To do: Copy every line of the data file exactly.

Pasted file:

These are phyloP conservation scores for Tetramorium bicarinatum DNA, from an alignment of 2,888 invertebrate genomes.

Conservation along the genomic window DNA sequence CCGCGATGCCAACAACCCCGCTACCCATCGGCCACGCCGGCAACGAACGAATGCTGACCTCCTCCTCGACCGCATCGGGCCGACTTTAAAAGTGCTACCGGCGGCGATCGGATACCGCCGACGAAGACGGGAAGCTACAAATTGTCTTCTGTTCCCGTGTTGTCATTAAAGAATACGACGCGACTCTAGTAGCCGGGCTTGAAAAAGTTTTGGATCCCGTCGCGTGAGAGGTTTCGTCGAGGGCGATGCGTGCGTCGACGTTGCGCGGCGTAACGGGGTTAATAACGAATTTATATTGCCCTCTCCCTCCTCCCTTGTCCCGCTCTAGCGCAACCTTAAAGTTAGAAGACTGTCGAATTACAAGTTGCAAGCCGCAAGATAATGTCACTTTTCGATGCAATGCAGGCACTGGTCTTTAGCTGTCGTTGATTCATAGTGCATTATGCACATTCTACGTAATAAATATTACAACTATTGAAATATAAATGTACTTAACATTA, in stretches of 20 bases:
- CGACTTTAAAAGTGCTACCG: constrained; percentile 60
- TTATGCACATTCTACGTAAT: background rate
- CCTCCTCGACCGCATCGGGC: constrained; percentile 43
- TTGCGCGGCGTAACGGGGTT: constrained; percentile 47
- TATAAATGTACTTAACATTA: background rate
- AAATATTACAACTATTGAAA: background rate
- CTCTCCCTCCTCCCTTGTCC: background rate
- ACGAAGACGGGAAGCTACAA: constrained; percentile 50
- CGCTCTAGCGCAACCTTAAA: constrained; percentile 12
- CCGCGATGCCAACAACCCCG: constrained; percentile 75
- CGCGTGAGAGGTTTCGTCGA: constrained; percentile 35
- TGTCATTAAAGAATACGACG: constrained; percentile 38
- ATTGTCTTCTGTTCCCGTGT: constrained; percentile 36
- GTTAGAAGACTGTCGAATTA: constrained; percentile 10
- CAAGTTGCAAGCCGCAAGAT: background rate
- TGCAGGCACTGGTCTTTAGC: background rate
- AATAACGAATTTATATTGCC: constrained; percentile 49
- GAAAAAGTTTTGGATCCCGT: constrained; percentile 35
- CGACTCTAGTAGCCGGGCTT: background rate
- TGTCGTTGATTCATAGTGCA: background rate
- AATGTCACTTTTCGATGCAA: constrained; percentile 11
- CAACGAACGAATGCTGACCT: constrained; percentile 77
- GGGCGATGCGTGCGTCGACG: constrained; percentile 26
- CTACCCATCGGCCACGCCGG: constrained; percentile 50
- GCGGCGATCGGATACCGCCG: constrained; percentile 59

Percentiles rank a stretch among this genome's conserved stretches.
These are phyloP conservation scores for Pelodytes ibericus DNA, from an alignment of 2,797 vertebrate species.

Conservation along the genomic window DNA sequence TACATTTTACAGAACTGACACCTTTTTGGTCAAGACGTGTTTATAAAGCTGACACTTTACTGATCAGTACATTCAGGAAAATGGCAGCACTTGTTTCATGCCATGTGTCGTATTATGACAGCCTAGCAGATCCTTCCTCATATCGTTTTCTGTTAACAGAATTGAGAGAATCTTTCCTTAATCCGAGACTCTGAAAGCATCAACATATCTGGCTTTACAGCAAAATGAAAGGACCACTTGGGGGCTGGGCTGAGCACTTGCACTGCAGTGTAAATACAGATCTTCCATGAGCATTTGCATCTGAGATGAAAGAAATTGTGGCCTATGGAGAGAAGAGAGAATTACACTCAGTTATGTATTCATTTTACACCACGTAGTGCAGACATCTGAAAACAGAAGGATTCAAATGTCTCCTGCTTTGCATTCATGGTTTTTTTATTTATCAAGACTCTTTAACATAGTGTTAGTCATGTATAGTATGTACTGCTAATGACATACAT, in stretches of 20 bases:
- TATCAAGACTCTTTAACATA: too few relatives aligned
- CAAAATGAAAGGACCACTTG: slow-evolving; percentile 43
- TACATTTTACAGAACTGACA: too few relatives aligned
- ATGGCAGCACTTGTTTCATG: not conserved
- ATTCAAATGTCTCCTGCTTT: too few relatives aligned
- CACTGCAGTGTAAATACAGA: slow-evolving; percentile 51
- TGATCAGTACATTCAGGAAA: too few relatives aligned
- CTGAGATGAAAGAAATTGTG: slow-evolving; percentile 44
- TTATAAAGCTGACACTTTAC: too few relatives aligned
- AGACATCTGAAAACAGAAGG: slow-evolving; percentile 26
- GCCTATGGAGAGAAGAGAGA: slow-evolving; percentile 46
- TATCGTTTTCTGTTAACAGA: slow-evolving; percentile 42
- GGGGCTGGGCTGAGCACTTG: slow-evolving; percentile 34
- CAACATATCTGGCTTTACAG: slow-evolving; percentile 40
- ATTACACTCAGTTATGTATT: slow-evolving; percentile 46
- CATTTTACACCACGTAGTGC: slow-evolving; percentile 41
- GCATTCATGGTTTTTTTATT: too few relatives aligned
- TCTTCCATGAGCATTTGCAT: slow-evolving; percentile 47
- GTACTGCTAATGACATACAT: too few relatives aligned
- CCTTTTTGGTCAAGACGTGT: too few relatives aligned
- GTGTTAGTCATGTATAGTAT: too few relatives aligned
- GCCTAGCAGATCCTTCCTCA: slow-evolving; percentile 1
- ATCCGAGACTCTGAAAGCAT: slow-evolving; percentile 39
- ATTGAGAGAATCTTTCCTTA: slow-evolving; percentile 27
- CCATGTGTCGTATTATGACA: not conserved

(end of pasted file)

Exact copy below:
These are phyloP conservation scores for Tetramorium bicarinatum DNA, from an alignment of 2,888 invertebrate genomes.

Conservation along the genomic window DNA sequence CCGCGATGCCAACAACCCCGCTACCCATCGGCCACGCCGGCAACGAACGAATGCTGACCTCCTCCTCGACCGCATCGGGCCGACTTTAAAAGTGCTACCGGCGGCGATCGGATACCGCCGACGAAGACGGGAAGCTACAAATTGTCTTCTGTTCCCGTGTTGTCATTAAAGAATACGACGCGACTCTAGTAGCCGGGCTTGAAAAAGTTTTGGATCCCGTCGCGTGAGAGGTTTCGTCGAGGGCGATGCGTGCGTCGACGTTGCGCGGCGTAACGGGGTTAATAACGAATTTATATTGCCCTCTCCCTCCTCCCTTGTCCCGCTCTAGCGCAACCTTAAAGTTAGAAGACTGTCGAATTACAAGTTGCAAGCCGCAAGATAATGTCACTTTTCGATGCAATGCAGGCACTGGTCTTTAGCTGTCGTTGATTCATAGTGCATTATGCACATTCTACGTAATAAATATTACAACTATTGAAATATAAATGTACTTAACATTA, in stretches of 20 bases:
- CGACTTTAAAAGTGCTACCG: constrained; percentile 60
- TTATGCACATTCTACGTAAT: background rate
- CCTCCTCGACCGCATCGGGC: constrained; percentile 43
- TTGCGCGGCGTAACGGGGTT: constrained; percentile 47
- TATAAATGTACTTAACATTA: background rate
- AAATATTACAACTATTGAAA: background rate
- CTCTCCCTCCTCCCTTGTCC: background rate
- ACGAAGACGGGAAGCTACAA: constrained; percentile 50
- CGCTCTAGCGCAACCTTAAA: constrained; percentile 12
- CCGCGATGCCAACAACCCCG: constrained; percentile 75
- CGCGTGAGAGGTTTCGTCGA: constrained; percentile 35
- TGTCATTAAAGAATACGACG: constrained; percentile 38
- ATTGTCTTCTGTTCCCGTGT: constrained; percentile 36
- GTTAGAAGACTGTCGAATTA: constrained; percentile 10
- CAAGTTGCAAGCCGCAAGAT: background rate
- TGCAGGCACTGGTCTTTAGC: background rate
- AATAACGAATTTATATTGCC: constrained; percentile 49
- GAAAAAGTTTTGGATCCCGT: constrained; percentile 35
- CGACTCTAGTAGCCGGGCTT: background rate
- TGTCGTTGATTCATAGTGCA: background rate
- AATGTCACTTTTCGATGCAA: constrained; percentile 11
- CAACGAACGAATGCTGACCT: constrained; percentile 77
- GGGCGATGCGTGCGTCGACG: constrained; percentile 26
- CTACCCATCGGCCACGCCGG: constrained; percentile 50
- GCGGCGATCGGATACCGCCG: constrained; percentile 59

Percentiles rank a stretch among this genome's conserved stretches.
These are phyloP conservation scores for Pelodytes ibericus DNA, from an alignment of 2,797 vertebrate species.

Conservation along the genomic window DNA sequence TACATTTTACAGAACTGACACCTTTTTGGTCAAGACGTGTTTATAAAGCTGACACTTTACTGATCAGTACATTCAGGAAAATGGCAGCACTTGTTTCATGCCATGTGTCGTATTATGACAGCCTAGCAGATCCTTCCTCATATCGTTTTCTGTTAACAGAATTGAGAGAATCTTTCCTTAATCCGAGACTCTGAAAGCATCAACATATCTGGCTTTACAGCAAAATGAAAGGACCACTTGGGGGCTGGGCTGAGCACTTGCACTGCAGTGTAAATACAGATCTTCCATGAGCATTTGCATCTGAGATGAAAGAAATTGTGGCCTATGGAGAGAAGAGAGAATTACACTCAGTTATGTATTCATTTTACACCACGTAGTGCAGACATCTGAAAACAGAAGGATTCAAATGTCTCCTGCTTTGCATTCATGGTTTTTTTATTTATCAAGACTCTTTAACATAGTGTTAGTCATGTATAGTATGTACTGCTAATGACATACAT, in stretches of 20 bases:
- TATCAAGACTCTTTAACATA: too few relatives aligned
- CAAAATGAAAGGACCACTTG: slow-evolving; percentile 43
- TACATTTTACAGAACTGACA: too few relatives aligned
- ATGGCAGCACTTGTTTCATG: not conserved
- ATTCAAATGTCTCCTGCTTT: too few relatives aligned
- CACTGCAGTGTAAATACAGA: slow-evolving; percentile 51
- TGATCAGTACATTCAGGAAA: too few relatives aligned
- CTGAGATGAAAGAAATTGTG: slow-evolving; percentile 44
- TTATAAAGCTGACACTTTAC: too few relatives aligned
- AGACATCTGAAAACAGAAGG: slow-evolving; percentile 26
- GCCTATGGAGAGAAGAGAGA: slow-evolving; percentile 46
- TATCGTTTTCTGTTAACAGA: slow-evolving; percentile 42
- GGGGCTGGGCTGAGCACTTG: slow-evolving; percentile 34
- CAACATATCTGGCTTTACAG: slow-evolving; percentile 40
- ATTACACTCAGTTATGTATT: slow-evolving; percentile 46
- CATTTTACACCACGTAGTGC: slow-evolving; percentile 41
- GCATTCATGGTTTTTTTATT: too few relatives aligned
- TCTTCCATGAGCATTTGCAT: slow-evolving; percentile 47
- GTACTGCTAATGACATACAT: too few relatives aligned
- CCTTTTTGGTCAAGACGTGT: too few relatives aligned
- GTGTTAGTCATGTATAGTAT: too few relatives aligned
- GCCTAGCAGATCCTTCCTCA: slow-evolving; percentile 1
- ATCCGAGACTCTGAAAGCAT: slow-evolving; percentile 39
- ATTGAGAGAATCTTTCCTTA: slow-evolving; percentile 27
- CCATGTGTCGTATTATGACA: not conserved